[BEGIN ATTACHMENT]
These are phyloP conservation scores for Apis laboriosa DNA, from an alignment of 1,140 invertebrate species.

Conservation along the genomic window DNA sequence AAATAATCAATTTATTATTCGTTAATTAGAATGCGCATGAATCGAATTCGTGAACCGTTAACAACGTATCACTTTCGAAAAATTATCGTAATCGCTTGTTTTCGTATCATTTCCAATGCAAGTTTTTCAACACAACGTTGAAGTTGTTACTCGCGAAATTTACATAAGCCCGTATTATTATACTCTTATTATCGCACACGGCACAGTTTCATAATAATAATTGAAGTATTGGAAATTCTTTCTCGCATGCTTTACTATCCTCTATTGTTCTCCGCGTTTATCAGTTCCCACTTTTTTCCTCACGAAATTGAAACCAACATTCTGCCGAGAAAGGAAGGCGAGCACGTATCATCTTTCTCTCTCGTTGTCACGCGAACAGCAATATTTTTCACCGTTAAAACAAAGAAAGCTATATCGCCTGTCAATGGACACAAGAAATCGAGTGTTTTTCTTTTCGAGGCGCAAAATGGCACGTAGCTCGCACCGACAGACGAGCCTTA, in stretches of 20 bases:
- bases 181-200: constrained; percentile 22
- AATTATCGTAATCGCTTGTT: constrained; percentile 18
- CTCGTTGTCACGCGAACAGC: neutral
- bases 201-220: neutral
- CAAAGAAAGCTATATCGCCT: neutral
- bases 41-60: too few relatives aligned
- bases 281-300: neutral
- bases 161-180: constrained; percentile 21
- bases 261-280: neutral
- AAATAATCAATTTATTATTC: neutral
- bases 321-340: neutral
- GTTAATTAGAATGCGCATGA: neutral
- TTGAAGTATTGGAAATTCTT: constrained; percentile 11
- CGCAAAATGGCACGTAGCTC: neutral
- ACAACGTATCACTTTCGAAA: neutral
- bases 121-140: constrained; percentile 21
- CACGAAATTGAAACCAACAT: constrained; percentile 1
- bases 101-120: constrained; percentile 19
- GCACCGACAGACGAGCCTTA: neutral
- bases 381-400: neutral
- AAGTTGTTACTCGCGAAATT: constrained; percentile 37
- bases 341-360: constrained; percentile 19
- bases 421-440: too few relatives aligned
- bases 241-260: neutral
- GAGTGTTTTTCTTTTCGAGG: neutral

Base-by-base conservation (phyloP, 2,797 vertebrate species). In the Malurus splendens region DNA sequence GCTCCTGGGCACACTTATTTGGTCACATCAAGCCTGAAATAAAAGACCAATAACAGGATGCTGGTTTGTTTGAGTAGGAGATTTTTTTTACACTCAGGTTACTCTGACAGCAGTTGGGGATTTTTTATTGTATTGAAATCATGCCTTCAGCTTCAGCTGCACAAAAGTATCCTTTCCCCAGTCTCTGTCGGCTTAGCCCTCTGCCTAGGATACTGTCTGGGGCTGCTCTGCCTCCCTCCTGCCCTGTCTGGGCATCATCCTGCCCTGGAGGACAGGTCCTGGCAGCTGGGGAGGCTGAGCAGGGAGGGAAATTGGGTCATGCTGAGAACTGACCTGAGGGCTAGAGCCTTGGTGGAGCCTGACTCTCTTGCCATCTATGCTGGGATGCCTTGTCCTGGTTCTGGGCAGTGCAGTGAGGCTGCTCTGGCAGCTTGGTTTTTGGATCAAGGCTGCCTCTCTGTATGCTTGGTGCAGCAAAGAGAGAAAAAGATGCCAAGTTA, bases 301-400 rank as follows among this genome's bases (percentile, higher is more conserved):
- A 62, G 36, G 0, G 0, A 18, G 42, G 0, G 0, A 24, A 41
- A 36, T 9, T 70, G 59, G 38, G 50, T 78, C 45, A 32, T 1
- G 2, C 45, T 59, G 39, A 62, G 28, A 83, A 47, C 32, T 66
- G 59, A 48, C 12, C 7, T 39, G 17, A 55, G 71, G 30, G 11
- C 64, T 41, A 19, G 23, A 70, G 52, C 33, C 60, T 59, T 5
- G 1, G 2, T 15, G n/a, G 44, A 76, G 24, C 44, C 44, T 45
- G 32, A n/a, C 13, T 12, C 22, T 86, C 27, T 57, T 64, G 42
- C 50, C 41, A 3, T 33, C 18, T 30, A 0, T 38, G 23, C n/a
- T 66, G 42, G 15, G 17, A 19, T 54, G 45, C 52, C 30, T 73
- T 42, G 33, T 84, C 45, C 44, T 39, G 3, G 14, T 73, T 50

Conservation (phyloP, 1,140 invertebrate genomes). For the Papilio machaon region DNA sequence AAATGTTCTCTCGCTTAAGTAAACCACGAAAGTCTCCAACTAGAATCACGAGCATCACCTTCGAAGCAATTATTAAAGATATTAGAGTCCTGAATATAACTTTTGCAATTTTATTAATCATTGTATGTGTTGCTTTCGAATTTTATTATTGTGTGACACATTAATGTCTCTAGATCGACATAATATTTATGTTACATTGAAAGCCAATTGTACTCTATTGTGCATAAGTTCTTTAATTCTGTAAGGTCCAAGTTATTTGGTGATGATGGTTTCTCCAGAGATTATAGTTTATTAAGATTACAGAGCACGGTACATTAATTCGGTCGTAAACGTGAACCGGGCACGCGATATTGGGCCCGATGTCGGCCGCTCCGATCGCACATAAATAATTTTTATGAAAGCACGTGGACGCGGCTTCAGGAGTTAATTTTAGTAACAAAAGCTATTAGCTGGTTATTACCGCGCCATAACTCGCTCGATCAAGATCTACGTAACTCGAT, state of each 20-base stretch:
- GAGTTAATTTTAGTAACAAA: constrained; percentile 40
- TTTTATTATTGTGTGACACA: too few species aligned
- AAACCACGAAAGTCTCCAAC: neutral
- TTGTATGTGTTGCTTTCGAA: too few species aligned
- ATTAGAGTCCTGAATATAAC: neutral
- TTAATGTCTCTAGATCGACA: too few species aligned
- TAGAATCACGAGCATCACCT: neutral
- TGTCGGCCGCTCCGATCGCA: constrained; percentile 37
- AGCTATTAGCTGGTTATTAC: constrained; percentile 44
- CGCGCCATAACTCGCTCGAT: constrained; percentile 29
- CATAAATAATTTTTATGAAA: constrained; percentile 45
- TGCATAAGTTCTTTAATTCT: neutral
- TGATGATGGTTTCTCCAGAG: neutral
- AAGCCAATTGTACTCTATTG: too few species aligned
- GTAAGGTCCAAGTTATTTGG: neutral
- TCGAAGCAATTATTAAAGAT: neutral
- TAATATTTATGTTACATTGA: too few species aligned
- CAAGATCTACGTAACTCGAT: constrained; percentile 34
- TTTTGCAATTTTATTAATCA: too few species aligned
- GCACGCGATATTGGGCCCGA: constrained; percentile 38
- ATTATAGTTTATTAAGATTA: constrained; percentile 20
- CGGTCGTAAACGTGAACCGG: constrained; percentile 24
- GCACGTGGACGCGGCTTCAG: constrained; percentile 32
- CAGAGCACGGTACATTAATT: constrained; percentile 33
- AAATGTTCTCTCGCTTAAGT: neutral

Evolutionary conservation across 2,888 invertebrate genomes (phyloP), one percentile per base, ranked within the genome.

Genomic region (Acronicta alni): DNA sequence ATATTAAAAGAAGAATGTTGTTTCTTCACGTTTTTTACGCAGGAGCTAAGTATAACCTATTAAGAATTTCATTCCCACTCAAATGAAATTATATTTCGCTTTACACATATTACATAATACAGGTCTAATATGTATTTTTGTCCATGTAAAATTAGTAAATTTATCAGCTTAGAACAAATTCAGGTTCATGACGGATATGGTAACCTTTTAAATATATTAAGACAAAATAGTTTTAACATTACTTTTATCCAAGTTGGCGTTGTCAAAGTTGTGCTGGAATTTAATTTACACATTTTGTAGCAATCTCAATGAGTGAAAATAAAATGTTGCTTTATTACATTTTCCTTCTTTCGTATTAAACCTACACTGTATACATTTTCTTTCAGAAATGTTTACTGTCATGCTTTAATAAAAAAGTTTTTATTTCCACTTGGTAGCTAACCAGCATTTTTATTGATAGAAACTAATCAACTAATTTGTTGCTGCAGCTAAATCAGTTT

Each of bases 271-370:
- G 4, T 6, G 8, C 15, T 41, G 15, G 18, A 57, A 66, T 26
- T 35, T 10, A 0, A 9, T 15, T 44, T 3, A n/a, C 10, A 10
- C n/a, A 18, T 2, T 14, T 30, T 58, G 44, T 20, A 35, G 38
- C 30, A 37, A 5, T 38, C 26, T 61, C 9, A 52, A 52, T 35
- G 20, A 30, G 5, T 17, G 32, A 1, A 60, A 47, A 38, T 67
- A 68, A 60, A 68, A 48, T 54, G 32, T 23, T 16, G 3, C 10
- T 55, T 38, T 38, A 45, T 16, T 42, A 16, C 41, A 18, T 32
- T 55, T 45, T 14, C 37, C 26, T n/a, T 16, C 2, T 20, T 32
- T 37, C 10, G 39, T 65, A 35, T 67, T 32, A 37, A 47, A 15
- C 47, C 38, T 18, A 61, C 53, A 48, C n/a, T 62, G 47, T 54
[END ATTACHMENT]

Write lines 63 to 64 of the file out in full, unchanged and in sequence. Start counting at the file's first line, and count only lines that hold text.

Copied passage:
- CAGAGCACGGTACATTAATT: constrained; percentile 33
- AAATGTTCTCTCGCTTAAGT: neutral